leading women park geun hye 1_00023313.jpg
(2014) Meet South Korea's first female president
03:01 - Source: CNN

Story highlights

Thousands take to the streets in Seoul demanding President Park's resignation

South Korea's president faces scrutiny for allegedly leaking state documents

Seoul CNN  — 

Thousands of South Koreans rallied in Seoul Saturday, demanding the resignation of President Park Geun-hye.

Police estimated that around 12,000 demonstrators attended the evening protest, according to the country’s semi-official Yonhap news agency.

South Korea’s president faces scrutiny for allegedly leaking state documents to a friend.

On Friday, Park Geun-hye ordered the resignation of 10 of her senior secretaries as political turmoil continued to grip the country.

“The President will carry out reshuffling the Office of the President in the near future,” her spokesman Jung Youn-kuk told CNN.

Senior secretaries are essentially aides who coordinate policy between the presidency and government ministries.

Those ordered to resign include the senior secretaries to the president for policy coordination, political affairs, civil affairs, foreign affairs and national security, public relations, economic affairs, future strategy, education and culture, employment and welfare and personnel affairs, according to the presidential office’s website.

Scandal this week gripped President Park, after she was accused of leaking official state documents to a friend.

Read: Park embroiled in leaked documents scandal

Presidential apology

Park on Tuesday admitted to sharing state documents with Choi Soon-sil, who offered “her personal opinion” on Park’s speeches before the presidential election in 2012.

Choi does not hold any public office.

In a televised presidential apology, Park said Choi looked at “some documents” for a certain period of time after Park took office, but didn’t specify what they were.

“I am shocked and my heart is breaking for causing public concern,” Park said in the live telecast. “I’ve done so (shared the documents) out of pure heart so that I could carefully review (the documents).”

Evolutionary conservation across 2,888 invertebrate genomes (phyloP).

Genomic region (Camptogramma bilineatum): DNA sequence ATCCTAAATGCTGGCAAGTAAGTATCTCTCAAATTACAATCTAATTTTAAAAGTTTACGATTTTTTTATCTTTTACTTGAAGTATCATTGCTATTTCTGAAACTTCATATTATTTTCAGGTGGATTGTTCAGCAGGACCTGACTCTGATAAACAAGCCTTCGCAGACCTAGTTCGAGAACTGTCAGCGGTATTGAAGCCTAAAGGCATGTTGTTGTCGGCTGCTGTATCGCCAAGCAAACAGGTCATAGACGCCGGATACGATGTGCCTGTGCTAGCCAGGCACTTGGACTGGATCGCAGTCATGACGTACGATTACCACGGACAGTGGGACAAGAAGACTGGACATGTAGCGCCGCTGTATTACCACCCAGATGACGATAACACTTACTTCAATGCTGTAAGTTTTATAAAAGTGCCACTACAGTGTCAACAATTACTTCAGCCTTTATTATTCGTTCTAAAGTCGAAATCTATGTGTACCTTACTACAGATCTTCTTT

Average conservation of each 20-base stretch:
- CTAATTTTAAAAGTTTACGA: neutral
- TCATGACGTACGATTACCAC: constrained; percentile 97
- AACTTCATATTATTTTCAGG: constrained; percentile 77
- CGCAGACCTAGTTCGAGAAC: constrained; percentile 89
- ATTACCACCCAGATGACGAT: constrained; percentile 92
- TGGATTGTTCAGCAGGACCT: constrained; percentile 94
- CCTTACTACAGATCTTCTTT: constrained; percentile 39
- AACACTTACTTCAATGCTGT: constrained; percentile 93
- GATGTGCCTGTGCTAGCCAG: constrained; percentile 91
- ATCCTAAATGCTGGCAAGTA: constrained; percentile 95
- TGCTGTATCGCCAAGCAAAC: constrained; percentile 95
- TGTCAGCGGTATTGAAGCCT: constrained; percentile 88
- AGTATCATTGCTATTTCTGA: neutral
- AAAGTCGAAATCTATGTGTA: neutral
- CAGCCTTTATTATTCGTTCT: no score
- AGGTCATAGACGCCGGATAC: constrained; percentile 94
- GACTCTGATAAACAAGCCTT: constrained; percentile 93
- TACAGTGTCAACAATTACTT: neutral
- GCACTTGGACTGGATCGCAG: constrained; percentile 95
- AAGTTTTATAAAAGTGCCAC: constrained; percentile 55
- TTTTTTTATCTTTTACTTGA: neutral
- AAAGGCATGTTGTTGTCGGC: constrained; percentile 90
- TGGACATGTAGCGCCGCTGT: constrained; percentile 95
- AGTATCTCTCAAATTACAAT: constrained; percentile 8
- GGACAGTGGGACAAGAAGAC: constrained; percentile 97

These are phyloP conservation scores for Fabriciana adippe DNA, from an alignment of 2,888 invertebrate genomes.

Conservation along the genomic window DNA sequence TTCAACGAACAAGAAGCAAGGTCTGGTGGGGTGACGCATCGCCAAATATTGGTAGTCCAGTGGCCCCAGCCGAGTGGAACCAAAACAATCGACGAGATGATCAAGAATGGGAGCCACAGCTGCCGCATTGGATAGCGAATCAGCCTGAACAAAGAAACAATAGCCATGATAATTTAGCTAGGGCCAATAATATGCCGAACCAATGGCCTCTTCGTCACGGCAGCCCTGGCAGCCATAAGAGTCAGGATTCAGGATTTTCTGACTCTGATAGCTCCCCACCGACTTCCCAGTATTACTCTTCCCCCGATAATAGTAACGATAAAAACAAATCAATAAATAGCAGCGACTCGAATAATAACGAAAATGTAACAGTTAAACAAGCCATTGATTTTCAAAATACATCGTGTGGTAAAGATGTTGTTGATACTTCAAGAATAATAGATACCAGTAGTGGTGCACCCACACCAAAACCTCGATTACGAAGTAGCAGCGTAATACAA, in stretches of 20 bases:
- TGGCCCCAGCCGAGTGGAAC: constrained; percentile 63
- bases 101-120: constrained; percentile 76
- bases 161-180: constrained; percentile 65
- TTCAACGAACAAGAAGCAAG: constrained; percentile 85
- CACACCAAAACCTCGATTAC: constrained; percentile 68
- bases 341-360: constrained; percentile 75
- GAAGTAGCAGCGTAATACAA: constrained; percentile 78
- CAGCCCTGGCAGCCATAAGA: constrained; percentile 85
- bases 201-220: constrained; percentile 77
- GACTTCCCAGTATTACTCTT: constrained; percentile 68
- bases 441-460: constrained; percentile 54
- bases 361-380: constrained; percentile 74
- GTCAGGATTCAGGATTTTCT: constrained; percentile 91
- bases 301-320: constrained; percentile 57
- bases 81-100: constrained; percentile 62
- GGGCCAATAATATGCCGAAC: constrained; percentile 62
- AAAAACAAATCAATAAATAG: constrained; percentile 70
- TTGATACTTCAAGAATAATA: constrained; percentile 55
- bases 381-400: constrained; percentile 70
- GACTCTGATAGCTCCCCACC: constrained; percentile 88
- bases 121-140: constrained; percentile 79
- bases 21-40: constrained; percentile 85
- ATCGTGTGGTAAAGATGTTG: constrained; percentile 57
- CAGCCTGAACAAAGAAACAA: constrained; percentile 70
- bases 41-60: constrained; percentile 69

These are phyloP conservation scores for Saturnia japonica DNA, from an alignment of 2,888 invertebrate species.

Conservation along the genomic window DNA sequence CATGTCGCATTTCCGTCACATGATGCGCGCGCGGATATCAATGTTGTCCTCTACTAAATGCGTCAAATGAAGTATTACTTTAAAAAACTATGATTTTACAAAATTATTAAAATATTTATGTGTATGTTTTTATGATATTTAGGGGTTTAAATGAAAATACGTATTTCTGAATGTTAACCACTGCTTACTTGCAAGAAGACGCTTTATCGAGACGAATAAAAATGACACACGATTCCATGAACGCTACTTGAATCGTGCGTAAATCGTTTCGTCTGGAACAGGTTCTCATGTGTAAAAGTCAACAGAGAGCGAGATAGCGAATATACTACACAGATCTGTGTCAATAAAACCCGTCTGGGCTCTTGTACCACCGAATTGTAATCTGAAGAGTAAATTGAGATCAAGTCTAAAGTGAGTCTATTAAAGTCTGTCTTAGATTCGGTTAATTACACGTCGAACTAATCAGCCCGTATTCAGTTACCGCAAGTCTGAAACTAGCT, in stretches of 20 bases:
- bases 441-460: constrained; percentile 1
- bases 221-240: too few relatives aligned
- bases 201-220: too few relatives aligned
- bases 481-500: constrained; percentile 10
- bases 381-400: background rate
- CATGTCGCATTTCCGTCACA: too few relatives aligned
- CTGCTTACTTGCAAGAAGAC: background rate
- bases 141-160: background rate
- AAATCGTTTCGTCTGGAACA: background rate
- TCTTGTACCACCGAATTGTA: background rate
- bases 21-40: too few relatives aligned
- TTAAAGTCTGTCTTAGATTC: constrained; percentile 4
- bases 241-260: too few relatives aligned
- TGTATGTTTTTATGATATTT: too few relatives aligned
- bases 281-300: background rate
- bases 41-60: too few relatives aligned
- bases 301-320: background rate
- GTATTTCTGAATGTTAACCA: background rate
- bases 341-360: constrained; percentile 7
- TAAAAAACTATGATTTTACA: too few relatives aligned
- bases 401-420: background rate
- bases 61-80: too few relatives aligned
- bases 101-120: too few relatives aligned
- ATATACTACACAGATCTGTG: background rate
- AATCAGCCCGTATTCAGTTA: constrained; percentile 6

Abandoned computer

CNN South Korean affiliate JTBC broke the news of the scandal earlier this week after revealing that it had found an abandoned computer of Choi’s containing evidence she received secret documents and intervened in state affairs.

Local media and opposition parties accused Choi of abusing her relationship with Park to force big local conglomerates to donate millions of dollars to two foundations they claim she had set up.

The South Korean prosecutor’s office on Thursday established a “special investigation unit” to probe the cases.

Under South Korea’s constitution, Park – as sitting president – is immune from criminal prosecution except for insurrection or treason.

Lee Kyung-jae, a lawyer for Choi, said his client returned to Seoul on Sunday to answer questions from prosecutors and “testify according to the facts.”

“She is deeply remorseful that she had caused frustration and despondency among the public,” Lee said.

The prosecutor’s office promised a quick and thorough investigation, according CNN affiliate YTN.

Political fallout

The incident has hit Park’s approval ratings. Her weekly approval rate plunged to a record low of 21.1% Thursday, according to a local pollster Real Meter.

Park, whose presidency ends in early 2018, had approval ratings between 30% to 50% during her first three years in office. This year, however, has been a bad year for the president.

A combination of a weak economy, inadequate public communications and poor administration of state affairs, according to multiple poll results, have resulted in slipping approval scores.

Park, South Korea’s first female president, is the daughter of Park Chung-hee, South Korea’s leader from 1961 to 1979, who was assassinated by his own intelligence chief. The late Park is hailed by some as the mastermind behind the country’s current prosperity but criticized by others as a dictator who violated human rights by crushing dissenters.

CNN’s KJ Kwon and William J. Lee contributed to this report.